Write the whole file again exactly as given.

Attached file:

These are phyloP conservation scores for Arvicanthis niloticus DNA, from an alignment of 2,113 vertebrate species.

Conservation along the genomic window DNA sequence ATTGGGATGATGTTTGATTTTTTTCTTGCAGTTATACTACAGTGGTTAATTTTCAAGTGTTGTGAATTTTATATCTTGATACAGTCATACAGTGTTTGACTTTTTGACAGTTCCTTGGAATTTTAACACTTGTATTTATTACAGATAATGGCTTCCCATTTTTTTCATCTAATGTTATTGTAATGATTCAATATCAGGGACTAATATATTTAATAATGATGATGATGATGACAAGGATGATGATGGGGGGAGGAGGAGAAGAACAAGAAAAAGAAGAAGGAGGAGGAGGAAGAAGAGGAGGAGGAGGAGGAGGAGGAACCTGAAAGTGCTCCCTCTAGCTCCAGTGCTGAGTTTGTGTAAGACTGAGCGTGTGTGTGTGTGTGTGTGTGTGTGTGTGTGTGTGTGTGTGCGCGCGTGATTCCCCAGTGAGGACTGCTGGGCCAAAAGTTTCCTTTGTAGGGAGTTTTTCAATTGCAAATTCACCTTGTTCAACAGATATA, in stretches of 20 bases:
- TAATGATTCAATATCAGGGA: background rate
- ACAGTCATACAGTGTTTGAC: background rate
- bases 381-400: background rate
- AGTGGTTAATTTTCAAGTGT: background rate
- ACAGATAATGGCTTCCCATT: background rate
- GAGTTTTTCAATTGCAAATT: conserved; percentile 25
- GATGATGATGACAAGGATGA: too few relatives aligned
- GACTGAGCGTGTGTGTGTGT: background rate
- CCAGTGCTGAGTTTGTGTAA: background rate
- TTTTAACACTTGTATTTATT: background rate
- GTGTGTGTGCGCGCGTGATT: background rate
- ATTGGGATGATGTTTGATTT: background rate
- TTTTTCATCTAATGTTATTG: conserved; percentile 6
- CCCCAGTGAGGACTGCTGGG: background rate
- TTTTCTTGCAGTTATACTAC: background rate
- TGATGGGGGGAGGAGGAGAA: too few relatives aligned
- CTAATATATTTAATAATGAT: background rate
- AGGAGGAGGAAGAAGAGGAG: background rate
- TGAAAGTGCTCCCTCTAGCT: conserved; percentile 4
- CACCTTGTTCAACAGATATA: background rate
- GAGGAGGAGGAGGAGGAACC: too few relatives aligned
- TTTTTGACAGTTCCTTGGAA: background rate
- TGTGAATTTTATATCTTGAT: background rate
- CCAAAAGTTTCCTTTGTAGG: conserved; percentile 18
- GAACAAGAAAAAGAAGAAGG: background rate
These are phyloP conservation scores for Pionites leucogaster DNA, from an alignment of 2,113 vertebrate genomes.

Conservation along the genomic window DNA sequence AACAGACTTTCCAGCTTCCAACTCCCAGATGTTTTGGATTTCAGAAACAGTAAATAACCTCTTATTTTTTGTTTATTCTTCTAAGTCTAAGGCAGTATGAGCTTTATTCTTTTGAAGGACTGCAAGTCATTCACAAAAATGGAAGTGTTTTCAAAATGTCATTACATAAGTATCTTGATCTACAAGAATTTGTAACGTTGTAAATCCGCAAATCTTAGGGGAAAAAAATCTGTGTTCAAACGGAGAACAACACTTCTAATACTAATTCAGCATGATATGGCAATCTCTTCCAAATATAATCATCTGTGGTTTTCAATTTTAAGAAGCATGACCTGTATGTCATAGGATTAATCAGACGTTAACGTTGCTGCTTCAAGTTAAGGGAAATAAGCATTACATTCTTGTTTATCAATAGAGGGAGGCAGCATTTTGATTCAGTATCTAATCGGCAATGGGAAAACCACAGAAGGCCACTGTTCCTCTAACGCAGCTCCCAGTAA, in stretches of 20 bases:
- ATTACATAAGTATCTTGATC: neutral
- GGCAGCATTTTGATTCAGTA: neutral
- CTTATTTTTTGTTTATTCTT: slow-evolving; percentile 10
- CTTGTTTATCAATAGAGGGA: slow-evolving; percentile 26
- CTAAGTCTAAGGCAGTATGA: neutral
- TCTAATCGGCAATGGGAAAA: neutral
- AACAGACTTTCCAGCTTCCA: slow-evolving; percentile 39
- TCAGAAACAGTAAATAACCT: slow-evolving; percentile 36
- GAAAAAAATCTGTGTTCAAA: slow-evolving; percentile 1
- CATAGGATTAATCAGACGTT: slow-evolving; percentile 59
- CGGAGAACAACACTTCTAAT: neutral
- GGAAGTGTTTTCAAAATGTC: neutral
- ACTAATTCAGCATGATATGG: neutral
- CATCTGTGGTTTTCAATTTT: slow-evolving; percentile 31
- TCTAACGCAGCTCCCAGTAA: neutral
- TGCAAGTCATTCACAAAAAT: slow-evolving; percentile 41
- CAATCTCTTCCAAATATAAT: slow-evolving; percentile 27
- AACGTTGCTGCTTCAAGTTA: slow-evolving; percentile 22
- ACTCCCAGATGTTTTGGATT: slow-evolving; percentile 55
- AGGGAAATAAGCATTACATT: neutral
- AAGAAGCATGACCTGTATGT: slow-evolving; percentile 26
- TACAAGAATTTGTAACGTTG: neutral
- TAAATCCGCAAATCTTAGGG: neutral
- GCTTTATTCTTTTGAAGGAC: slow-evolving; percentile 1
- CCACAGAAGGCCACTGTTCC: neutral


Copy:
These are phyloP conservation scores for Arvicanthis niloticus DNA, from an alignment of 2,113 vertebrate species.

Conservation along the genomic window DNA sequence ATTGGGATGATGTTTGATTTTTTTCTTGCAGTTATACTACAGTGGTTAATTTTCAAGTGTTGTGAATTTTATATCTTGATACAGTCATACAGTGTTTGACTTTTTGACAGTTCCTTGGAATTTTAACACTTGTATTTATTACAGATAATGGCTTCCCATTTTTTTCATCTAATGTTATTGTAATGATTCAATATCAGGGACTAATATATTTAATAATGATGATGATGATGACAAGGATGATGATGGGGGGAGGAGGAGAAGAACAAGAAAAAGAAGAAGGAGGAGGAGGAAGAAGAGGAGGAGGAGGAGGAGGAGGAACCTGAAAGTGCTCCCTCTAGCTCCAGTGCTGAGTTTGTGTAAGACTGAGCGTGTGTGTGTGTGTGTGTGTGTGTGTGTGTGTGTGTGTGTGCGCGCGTGATTCCCCAGTGAGGACTGCTGGGCCAAAAGTTTCCTTTGTAGGGAGTTTTTCAATTGCAAATTCACCTTGTTCAACAGATATA, in stretches of 20 bases:
- TAATGATTCAATATCAGGGA: background rate
- ACAGTCATACAGTGTTTGAC: background rate
- bases 381-400: background rate
- AGTGGTTAATTTTCAAGTGT: background rate
- ACAGATAATGGCTTCCCATT: background rate
- GAGTTTTTCAATTGCAAATT: conserved; percentile 25
- GATGATGATGACAAGGATGA: too few relatives aligned
- GACTGAGCGTGTGTGTGTGT: background rate
- CCAGTGCTGAGTTTGTGTAA: background rate
- TTTTAACACTTGTATTTATT: background rate
- GTGTGTGTGCGCGCGTGATT: background rate
- ATTGGGATGATGTTTGATTT: background rate
- TTTTTCATCTAATGTTATTG: conserved; percentile 6
- CCCCAGTGAGGACTGCTGGG: background rate
- TTTTCTTGCAGTTATACTAC: background rate
- TGATGGGGGGAGGAGGAGAA: too few relatives aligned
- CTAATATATTTAATAATGAT: background rate
- AGGAGGAGGAAGAAGAGGAG: background rate
- TGAAAGTGCTCCCTCTAGCT: conserved; percentile 4
- CACCTTGTTCAACAGATATA: background rate
- GAGGAGGAGGAGGAGGAACC: too few relatives aligned
- TTTTTGACAGTTCCTTGGAA: background rate
- TGTGAATTTTATATCTTGAT: background rate
- CCAAAAGTTTCCTTTGTAGG: conserved; percentile 18
- GAACAAGAAAAAGAAGAAGG: background rate
These are phyloP conservation scores for Pionites leucogaster DNA, from an alignment of 2,113 vertebrate genomes.

Conservation along the genomic window DNA sequence AACAGACTTTCCAGCTTCCAACTCCCAGATGTTTTGGATTTCAGAAACAGTAAATAACCTCTTATTTTTTGTTTATTCTTCTAAGTCTAAGGCAGTATGAGCTTTATTCTTTTGAAGGACTGCAAGTCATTCACAAAAATGGAAGTGTTTTCAAAATGTCATTACATAAGTATCTTGATCTACAAGAATTTGTAACGTTGTAAATCCGCAAATCTTAGGGGAAAAAAATCTGTGTTCAAACGGAGAACAACACTTCTAATACTAATTCAGCATGATATGGCAATCTCTTCCAAATATAATCATCTGTGGTTTTCAATTTTAAGAAGCATGACCTGTATGTCATAGGATTAATCAGACGTTAACGTTGCTGCTTCAAGTTAAGGGAAATAAGCATTACATTCTTGTTTATCAATAGAGGGAGGCAGCATTTTGATTCAGTATCTAATCGGCAATGGGAAAACCACAGAAGGCCACTGTTCCTCTAACGCAGCTCCCAGTAA, in stretches of 20 bases:
- ATTACATAAGTATCTTGATC: neutral
- GGCAGCATTTTGATTCAGTA: neutral
- CTTATTTTTTGTTTATTCTT: slow-evolving; percentile 10
- CTTGTTTATCAATAGAGGGA: slow-evolving; percentile 26
- CTAAGTCTAAGGCAGTATGA: neutral
- TCTAATCGGCAATGGGAAAA: neutral
- AACAGACTTTCCAGCTTCCA: slow-evolving; percentile 39
- TCAGAAACAGTAAATAACCT: slow-evolving; percentile 36
- GAAAAAAATCTGTGTTCAAA: slow-evolving; percentile 1
- CATAGGATTAATCAGACGTT: slow-evolving; percentile 59
- CGGAGAACAACACTTCTAAT: neutral
- GGAAGTGTTTTCAAAATGTC: neutral
- ACTAATTCAGCATGATATGG: neutral
- CATCTGTGGTTTTCAATTTT: slow-evolving; percentile 31
- TCTAACGCAGCTCCCAGTAA: neutral
- TGCAAGTCATTCACAAAAAT: slow-evolving; percentile 41
- CAATCTCTTCCAAATATAAT: slow-evolving; percentile 27
- AACGTTGCTGCTTCAAGTTA: slow-evolving; percentile 22
- ACTCCCAGATGTTTTGGATT: slow-evolving; percentile 55
- AGGGAAATAAGCATTACATT: neutral
- AAGAAGCATGACCTGTATGT: slow-evolving; percentile 26
- TACAAGAATTTGTAACGTTG: neutral
- TAAATCCGCAAATCTTAGGG: neutral
- GCTTTATTCTTTTGAAGGAC: slow-evolving; percentile 1
- CCACAGAAGGCCACTGTTCC: neutral